Subscribe to Sergio Tapia - Lost in the GC.        RSS Feed
****- 1 Votes

With great power comes great responsibility - running some Linux command you found online.

Icon 9 Comments
Linux is a very powerful operating system that let's you use your computer how you see fit. Really, anything you might want is a command away. Need X? There's a .conf file somewhere hidden beneath 34 folders. Want Y? You can write an extension for it in the foo folder.

But with this great power comes a lot of risk for stepping on broken glass.

Imagine Joey, he's a Windows user and has been using it as his primary OS since Windows 98. He's quite good and I wouldn't hesitate to call him a power user.

One day he decides to try out Ubuntu on his desktop and see what this "Lunix" business is all about. He installs it, manages to get the video drivers installed and what do you know, he's online checking his email in 30 minutes flat. Days go by and he enjoys the OS. It's fast, works well enough, and the default theme is refreshingly new to his eyes.

After a couple of weeks he finds an article about Compiz. Woah! This looks like something out of the Matrix!, he thinks to himself and with little thought it searches for it in the repos and click click click later, it's on like Donkey Kong.


Something went wrong, now his machine doesn't display the correct resolution and his mouse is moving inversely.

A quick google search and a few days later on Yahoo! Answer, someone claims to have the solution to his problem. A terminal command that will lift him from the broken darkness into the lush green fields of Tux.


Lots of users might upvote this answer and Joey, being new to Linux, won't hesitate to think this is the correct solution.

He runs the command and after a while his machine suddenly screeches to a halt.

Joey never used Linux again.

First let's dissect what the command above does:

  • rm - Delete without using the trash bin.
  • r - Recursively
  • f - Don't ask for confirmation before deleting the files.
  • / - Start from the root of the filesystem. This, combined with the recursive flag will delete every file in the computer.
  • & - Run it as a background process. He'll see the command run and complete right away, and won't be able to terminate the command by closing the terminal.

What I want you guys to take away from this, is don't run command you don't know about. Search for them and try to use reputable sources for your information. Official forums, mailing lists and IRC channels are good. Yahoo! Answers, is not.

Stay safe! :)

9 Comments On This Entry

Page 1 of 1


19 May 2011 - 07:58 AM
Have to agree, new to linux and messed up my OS a while back editing xorg.conf whilst trying to force a resolution on my "Unknown Monitor". This annoyed me a lot and I was about to go back to windows but I must say, I do enjoy linux as a whole so just stuck with it and read several tutorials on bash commands :) Nice Post


19 May 2011 - 08:44 AM
Good point, I'd always heard not to run just any command off the internet, but I didn't realize till now what a command could do. Nice post.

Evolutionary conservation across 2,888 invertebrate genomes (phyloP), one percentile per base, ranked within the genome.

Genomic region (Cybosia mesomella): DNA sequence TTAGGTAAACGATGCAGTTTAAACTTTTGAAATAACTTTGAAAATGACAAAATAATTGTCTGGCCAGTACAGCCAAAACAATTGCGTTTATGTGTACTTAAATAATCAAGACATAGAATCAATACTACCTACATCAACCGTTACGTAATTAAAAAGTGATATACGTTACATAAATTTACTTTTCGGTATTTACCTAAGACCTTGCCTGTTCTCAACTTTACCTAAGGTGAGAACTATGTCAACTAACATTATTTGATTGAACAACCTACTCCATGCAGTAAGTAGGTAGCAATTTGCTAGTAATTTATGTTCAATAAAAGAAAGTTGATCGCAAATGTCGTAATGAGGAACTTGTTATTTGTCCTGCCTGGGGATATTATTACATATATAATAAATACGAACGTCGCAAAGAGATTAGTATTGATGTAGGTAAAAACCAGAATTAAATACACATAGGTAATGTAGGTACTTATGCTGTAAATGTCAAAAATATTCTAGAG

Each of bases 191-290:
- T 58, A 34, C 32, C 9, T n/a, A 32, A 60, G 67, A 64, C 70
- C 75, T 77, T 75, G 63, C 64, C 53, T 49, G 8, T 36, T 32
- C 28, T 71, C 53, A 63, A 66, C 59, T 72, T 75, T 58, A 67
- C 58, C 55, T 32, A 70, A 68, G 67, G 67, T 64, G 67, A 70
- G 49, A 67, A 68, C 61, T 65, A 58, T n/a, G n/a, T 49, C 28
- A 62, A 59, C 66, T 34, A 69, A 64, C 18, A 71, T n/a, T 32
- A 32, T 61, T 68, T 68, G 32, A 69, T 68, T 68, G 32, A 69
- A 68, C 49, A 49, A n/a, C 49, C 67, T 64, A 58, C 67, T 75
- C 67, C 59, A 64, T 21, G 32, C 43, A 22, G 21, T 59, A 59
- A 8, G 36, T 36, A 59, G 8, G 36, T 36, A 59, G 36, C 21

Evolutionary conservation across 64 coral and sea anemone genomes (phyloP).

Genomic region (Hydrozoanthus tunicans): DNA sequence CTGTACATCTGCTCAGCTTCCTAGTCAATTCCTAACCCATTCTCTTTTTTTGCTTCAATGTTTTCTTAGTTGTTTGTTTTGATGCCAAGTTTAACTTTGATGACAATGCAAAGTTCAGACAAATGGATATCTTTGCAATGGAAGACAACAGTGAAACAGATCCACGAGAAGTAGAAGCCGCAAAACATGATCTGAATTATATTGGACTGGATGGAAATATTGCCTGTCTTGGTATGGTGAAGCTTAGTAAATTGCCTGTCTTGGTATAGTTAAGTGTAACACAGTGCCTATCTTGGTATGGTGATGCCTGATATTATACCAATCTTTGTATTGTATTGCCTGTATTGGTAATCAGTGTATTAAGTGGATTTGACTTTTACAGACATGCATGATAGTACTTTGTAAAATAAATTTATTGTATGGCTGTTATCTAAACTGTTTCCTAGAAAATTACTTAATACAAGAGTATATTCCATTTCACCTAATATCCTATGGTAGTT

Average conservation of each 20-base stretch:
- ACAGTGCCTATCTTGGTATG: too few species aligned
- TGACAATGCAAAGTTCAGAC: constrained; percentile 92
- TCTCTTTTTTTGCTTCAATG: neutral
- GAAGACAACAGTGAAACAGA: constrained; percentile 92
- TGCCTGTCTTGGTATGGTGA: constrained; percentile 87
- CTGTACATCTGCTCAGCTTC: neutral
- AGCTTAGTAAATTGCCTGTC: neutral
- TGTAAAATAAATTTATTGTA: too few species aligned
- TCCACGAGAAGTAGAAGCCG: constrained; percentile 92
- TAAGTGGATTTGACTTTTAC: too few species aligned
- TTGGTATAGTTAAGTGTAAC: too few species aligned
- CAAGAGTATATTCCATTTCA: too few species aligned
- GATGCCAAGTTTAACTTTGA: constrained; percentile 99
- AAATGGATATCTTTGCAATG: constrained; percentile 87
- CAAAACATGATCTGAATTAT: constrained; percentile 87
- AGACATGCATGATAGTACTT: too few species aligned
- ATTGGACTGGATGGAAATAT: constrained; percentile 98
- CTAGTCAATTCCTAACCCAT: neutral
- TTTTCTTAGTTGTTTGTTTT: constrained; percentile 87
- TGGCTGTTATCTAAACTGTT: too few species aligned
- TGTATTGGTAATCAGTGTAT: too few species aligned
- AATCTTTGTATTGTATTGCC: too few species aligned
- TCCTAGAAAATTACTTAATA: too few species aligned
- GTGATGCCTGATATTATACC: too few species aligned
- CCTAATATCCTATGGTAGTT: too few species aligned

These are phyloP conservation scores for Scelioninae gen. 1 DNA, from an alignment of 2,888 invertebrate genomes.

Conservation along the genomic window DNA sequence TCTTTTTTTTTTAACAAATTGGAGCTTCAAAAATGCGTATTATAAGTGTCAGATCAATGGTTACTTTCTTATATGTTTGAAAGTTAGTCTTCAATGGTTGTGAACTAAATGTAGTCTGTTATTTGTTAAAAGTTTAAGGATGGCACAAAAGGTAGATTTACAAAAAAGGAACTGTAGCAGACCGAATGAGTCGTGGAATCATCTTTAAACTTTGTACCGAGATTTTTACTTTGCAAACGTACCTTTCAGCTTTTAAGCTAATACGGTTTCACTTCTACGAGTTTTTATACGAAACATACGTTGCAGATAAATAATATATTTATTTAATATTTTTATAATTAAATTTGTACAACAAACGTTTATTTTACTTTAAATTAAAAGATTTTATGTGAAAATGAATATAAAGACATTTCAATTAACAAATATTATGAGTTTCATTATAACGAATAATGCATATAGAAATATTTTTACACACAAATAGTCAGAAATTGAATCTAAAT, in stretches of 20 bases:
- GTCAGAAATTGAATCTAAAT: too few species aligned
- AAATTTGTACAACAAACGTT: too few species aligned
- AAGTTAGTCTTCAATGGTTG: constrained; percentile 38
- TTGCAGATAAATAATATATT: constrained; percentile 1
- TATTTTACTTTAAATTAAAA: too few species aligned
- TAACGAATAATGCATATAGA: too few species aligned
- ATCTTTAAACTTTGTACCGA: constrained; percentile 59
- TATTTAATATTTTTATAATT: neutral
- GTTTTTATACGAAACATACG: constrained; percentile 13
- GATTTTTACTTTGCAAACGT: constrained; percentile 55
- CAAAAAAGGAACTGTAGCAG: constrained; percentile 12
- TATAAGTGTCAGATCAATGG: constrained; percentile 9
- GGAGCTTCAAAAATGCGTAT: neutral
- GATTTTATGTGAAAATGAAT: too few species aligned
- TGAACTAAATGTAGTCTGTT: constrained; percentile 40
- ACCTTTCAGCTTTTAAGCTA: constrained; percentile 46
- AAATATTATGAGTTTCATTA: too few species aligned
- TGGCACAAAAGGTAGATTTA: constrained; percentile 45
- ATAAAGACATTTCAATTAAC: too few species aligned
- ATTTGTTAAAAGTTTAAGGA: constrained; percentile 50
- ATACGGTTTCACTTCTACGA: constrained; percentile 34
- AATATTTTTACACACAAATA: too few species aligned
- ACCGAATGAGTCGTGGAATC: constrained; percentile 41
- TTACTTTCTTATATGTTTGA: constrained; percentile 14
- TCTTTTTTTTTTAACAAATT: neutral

19 May 2011 - 08:54 AM
That actually doesn't even work in a lot of Linux distros, including recent versions of Ubuntu. If you try that, it'll tell you that it can't remove root. You have to pass --no-preserve-root or work around it some other way, like a minor change to the directory you're trying to remove. For example, something like rm -rf /* might work.


19 May 2011 - 10:42 AM
Its merely an example and he also did not wish for anyone to actually run the command, the fact that it CAN work and CAN delete everything off your hard-drive sustains it as an example for being careful of running bash commands.


19 May 2011 - 12:48 PM
I just ran sudo rm -rf / * on a machine the other day to see what would happen :) It was glorious.


19 May 2011 - 04:41 PM
I wasn't implying it was a poor example.


19 May 2011 - 06:01 PM
Why does this sound so much like me? :sweatdrop:


20 May 2011 - 02:13 PM
Just did it to Ubuntu 11.04 in VirtualBox solely for my amusement. It didn't totally work, but it worked well enough to royally mess up anybody that does it.


25 May 2011 - 06:01 AM
I try and avoid using the -f option especially if I have multiple terminals up.

By accident you delete something you didn't want to delete and just realised after running the command - at least with a confirmation you are prompted.

If I know for sure, I want to recursively delete all the files within a certain directory, I then use it.
Page 1 of 1

Trackbacks for this entry [ Trackback URL ]

There are no Trackbacks for this entry

0 user(s) viewing

0 Guests
0 member(s)
0 anonymous member(s)

About Me

Posted Image

Bienvenidos! I'm a USA ex-pat living in Bolivia for the past 10 years. Web development is my forte with a heavy lean for usability and optimization. I'm fluent in both English and Spanish. I guest write for the popular Python website Python Central. Visit my website.